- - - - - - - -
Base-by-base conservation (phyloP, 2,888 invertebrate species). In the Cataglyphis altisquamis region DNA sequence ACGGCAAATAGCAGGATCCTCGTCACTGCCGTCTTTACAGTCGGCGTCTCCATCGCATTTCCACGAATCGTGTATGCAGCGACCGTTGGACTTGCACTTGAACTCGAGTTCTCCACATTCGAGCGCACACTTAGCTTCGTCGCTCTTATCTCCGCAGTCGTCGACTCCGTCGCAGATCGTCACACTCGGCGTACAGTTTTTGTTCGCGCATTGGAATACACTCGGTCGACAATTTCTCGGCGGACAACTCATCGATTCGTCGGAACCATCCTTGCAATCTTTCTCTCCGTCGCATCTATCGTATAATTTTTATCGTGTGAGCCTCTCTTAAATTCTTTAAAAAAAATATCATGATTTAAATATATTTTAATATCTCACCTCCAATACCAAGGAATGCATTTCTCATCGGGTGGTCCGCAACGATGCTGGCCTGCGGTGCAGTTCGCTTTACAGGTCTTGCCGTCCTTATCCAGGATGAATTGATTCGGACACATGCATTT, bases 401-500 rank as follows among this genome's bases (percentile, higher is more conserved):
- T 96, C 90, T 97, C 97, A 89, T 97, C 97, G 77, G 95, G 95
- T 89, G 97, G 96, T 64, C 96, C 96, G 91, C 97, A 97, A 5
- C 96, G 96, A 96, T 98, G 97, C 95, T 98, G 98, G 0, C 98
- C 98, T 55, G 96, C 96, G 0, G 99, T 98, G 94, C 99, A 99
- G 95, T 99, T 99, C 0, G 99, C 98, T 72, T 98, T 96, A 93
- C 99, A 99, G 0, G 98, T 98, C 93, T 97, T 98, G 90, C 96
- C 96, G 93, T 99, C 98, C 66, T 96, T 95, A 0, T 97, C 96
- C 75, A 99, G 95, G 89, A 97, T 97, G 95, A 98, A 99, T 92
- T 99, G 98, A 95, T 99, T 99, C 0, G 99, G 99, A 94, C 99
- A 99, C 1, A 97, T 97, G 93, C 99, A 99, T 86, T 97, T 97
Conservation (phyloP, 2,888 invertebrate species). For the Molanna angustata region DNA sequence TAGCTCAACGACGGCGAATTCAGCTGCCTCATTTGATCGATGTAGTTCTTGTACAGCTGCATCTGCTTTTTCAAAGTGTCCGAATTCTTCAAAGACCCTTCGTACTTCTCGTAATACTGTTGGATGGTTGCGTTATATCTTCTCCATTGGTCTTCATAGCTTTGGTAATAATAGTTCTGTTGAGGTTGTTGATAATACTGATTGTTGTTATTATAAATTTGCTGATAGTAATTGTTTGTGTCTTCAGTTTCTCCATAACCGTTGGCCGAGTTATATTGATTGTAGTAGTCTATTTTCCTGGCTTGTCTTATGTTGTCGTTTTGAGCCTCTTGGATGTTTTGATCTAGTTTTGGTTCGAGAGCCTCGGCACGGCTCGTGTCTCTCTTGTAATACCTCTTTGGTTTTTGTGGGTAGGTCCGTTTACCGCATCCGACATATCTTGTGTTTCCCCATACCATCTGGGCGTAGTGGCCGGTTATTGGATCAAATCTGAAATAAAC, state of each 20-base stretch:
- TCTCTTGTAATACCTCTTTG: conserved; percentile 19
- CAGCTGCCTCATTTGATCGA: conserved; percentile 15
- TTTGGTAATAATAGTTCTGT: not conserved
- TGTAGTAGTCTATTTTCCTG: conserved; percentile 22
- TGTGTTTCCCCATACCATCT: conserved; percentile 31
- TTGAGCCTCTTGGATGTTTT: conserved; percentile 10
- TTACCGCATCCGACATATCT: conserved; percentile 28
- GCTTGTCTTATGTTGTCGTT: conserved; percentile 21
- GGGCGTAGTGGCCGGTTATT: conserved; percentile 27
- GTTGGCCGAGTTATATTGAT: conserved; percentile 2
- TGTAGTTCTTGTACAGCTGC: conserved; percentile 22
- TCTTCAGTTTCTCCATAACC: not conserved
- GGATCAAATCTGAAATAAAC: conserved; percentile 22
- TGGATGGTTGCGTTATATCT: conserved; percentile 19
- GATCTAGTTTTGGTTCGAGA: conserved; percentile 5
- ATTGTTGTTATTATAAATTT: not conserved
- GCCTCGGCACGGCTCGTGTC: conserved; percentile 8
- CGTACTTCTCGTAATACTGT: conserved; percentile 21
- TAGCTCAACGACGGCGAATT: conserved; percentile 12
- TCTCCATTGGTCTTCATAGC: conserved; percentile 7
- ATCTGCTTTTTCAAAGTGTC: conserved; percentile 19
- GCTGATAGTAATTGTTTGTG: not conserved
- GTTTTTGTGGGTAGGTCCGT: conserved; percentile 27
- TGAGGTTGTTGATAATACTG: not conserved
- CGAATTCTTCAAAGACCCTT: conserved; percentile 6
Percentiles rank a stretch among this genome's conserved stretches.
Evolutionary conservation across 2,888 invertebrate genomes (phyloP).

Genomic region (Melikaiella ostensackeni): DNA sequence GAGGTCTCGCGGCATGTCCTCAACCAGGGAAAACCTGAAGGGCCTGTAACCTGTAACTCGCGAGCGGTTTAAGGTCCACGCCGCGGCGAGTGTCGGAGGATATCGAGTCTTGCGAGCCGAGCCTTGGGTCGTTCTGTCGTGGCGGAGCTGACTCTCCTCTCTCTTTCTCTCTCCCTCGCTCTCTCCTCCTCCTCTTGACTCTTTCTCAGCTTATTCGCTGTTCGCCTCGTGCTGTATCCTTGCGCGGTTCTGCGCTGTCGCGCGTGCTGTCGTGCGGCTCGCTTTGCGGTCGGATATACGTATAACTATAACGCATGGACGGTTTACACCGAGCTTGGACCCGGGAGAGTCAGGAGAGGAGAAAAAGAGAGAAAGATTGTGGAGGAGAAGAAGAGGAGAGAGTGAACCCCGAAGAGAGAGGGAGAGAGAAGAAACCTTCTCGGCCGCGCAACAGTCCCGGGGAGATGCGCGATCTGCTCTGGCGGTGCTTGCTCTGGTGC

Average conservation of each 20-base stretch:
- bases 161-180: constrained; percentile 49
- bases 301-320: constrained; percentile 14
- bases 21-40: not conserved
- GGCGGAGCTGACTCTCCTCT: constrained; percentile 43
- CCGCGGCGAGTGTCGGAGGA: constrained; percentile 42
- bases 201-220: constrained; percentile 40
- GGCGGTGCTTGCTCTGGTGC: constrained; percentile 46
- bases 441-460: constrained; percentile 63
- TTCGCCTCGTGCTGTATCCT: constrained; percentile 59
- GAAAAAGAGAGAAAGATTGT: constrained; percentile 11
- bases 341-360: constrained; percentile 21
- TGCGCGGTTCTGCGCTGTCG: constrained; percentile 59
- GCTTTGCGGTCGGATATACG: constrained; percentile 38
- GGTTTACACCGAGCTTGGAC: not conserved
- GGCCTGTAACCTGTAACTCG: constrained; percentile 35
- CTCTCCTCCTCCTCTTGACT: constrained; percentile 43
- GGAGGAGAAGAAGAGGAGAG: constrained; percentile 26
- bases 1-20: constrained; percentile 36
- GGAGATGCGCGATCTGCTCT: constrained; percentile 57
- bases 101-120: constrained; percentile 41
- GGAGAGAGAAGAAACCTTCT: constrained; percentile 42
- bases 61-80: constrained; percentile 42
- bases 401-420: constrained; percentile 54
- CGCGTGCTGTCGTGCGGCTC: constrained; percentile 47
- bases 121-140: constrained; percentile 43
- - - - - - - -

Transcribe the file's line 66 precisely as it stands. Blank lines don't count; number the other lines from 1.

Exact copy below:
- bases 121-140: constrained; percentile 43